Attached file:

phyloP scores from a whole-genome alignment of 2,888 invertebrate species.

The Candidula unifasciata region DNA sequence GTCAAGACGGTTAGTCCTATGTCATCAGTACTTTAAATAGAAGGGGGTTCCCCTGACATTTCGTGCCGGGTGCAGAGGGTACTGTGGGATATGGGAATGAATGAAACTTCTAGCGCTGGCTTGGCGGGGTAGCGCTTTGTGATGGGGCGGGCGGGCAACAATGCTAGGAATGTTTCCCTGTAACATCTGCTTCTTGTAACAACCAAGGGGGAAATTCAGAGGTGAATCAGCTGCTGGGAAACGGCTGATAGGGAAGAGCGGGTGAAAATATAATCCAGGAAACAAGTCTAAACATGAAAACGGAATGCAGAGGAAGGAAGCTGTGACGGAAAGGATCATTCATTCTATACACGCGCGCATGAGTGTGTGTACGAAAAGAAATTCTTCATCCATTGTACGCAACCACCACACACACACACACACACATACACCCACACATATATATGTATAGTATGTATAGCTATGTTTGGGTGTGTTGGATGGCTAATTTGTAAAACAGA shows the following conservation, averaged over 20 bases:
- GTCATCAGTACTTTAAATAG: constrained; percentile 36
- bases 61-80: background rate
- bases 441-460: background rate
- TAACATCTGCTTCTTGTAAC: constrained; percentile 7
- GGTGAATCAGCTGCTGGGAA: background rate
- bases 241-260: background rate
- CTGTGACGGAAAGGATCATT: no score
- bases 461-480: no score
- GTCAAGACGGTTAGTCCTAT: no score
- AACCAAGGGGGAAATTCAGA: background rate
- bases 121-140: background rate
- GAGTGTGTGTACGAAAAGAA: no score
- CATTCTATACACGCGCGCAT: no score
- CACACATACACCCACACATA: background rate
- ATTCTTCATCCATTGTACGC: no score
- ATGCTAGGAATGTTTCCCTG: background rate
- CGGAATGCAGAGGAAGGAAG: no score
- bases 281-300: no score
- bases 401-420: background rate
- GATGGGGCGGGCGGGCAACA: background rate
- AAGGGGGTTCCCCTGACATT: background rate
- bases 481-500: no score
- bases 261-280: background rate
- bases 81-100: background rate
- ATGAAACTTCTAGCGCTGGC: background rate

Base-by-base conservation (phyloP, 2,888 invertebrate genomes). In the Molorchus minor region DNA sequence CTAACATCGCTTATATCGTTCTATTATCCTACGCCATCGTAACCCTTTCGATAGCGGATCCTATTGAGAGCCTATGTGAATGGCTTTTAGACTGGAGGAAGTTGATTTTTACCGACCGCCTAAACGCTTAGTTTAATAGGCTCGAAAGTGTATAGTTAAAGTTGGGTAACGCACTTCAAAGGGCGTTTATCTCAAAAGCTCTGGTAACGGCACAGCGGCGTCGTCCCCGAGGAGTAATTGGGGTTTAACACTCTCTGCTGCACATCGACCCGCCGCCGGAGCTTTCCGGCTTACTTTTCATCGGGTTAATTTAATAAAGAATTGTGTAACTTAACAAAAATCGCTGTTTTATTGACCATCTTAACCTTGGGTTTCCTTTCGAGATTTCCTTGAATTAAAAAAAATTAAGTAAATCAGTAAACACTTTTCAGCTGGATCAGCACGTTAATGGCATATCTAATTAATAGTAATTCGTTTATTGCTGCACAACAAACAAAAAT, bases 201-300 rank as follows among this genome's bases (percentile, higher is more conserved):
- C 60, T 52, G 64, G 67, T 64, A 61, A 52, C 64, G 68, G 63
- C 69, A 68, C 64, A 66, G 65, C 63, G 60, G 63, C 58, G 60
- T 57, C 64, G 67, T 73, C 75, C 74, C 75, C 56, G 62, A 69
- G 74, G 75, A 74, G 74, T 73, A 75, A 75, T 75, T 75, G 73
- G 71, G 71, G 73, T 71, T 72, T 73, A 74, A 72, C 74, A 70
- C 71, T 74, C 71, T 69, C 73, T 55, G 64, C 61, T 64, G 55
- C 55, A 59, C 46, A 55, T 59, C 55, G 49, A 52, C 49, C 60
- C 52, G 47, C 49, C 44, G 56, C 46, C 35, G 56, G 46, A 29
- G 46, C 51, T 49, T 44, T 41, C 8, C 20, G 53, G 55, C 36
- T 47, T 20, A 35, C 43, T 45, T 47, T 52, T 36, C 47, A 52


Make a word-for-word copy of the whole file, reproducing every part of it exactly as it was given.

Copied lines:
phyloP scores from a whole-genome alignment of 2,888 invertebrate species.

The Candidula unifasciata region DNA sequence GTCAAGACGGTTAGTCCTATGTCATCAGTACTTTAAATAGAAGGGGGTTCCCCTGACATTTCGTGCCGGGTGCAGAGGGTACTGTGGGATATGGGAATGAATGAAACTTCTAGCGCTGGCTTGGCGGGGTAGCGCTTTGTGATGGGGCGGGCGGGCAACAATGCTAGGAATGTTTCCCTGTAACATCTGCTTCTTGTAACAACCAAGGGGGAAATTCAGAGGTGAATCAGCTGCTGGGAAACGGCTGATAGGGAAGAGCGGGTGAAAATATAATCCAGGAAACAAGTCTAAACATGAAAACGGAATGCAGAGGAAGGAAGCTGTGACGGAAAGGATCATTCATTCTATACACGCGCGCATGAGTGTGTGTACGAAAAGAAATTCTTCATCCATTGTACGCAACCACCACACACACACACACACACATACACCCACACATATATATGTATAGTATGTATAGCTATGTTTGGGTGTGTTGGATGGCTAATTTGTAAAACAGA shows the following conservation, averaged over 20 bases:
- GTCATCAGTACTTTAAATAG: constrained; percentile 36
- bases 61-80: background rate
- bases 441-460: background rate
- TAACATCTGCTTCTTGTAAC: constrained; percentile 7
- GGTGAATCAGCTGCTGGGAA: background rate
- bases 241-260: background rate
- CTGTGACGGAAAGGATCATT: no score
- bases 461-480: no score
- GTCAAGACGGTTAGTCCTAT: no score
- AACCAAGGGGGAAATTCAGA: background rate
- bases 121-140: background rate
- GAGTGTGTGTACGAAAAGAA: no score
- CATTCTATACACGCGCGCAT: no score
- CACACATACACCCACACATA: background rate
- ATTCTTCATCCATTGTACGC: no score
- ATGCTAGGAATGTTTCCCTG: background rate
- CGGAATGCAGAGGAAGGAAG: no score
- bases 281-300: no score
- bases 401-420: background rate
- GATGGGGCGGGCGGGCAACA: background rate
- AAGGGGGTTCCCCTGACATT: background rate
- bases 481-500: no score
- bases 261-280: background rate
- bases 81-100: background rate
- ATGAAACTTCTAGCGCTGGC: background rate

Base-by-base conservation (phyloP, 2,888 invertebrate genomes). In the Molorchus minor region DNA sequence CTAACATCGCTTATATCGTTCTATTATCCTACGCCATCGTAACCCTTTCGATAGCGGATCCTATTGAGAGCCTATGTGAATGGCTTTTAGACTGGAGGAAGTTGATTTTTACCGACCGCCTAAACGCTTAGTTTAATAGGCTCGAAAGTGTATAGTTAAAGTTGGGTAACGCACTTCAAAGGGCGTTTATCTCAAAAGCTCTGGTAACGGCACAGCGGCGTCGTCCCCGAGGAGTAATTGGGGTTTAACACTCTCTGCTGCACATCGACCCGCCGCCGGAGCTTTCCGGCTTACTTTTCATCGGGTTAATTTAATAAAGAATTGTGTAACTTAACAAAAATCGCTGTTTTATTGACCATCTTAACCTTGGGTTTCCTTTCGAGATTTCCTTGAATTAAAAAAAATTAAGTAAATCAGTAAACACTTTTCAGCTGGATCAGCACGTTAATGGCATATCTAATTAATAGTAATTCGTTTATTGCTGCACAACAAACAAAAAT, bases 201-300 rank as follows among this genome's bases (percentile, higher is more conserved):
- C 60, T 52, G 64, G 67, T 64, A 61, A 52, C 64, G 68, G 63
- C 69, A 68, C 64, A 66, G 65, C 63, G 60, G 63, C 58, G 60
- T 57, C 64, G 67, T 73, C 75, C 74, C 75, C 56, G 62, A 69
- G 74, G 75, A 74, G 74, T 73, A 75, A 75, T 75, T 75, G 73
- G 71, G 71, G 73, T 71, T 72, T 73, A 74, A 72, C 74, A 70
- C 71, T 74, C 71, T 69, C 73, T 55, G 64, C 61, T 64, G 55
- C 55, A 59, C 46, A 55, T 59, C 55, G 49, A 52, C 49, C 60
- C 52, G 47, C 49, C 44, G 56, C 46, C 35, G 56, G 46, A 29
- G 46, C 51, T 49, T 44, T 41, C 8, C 20, G 53, G 55, C 36
- T 47, T 20, A 35, C 43, T 45, T 47, T 52, T 36, C 47, A 52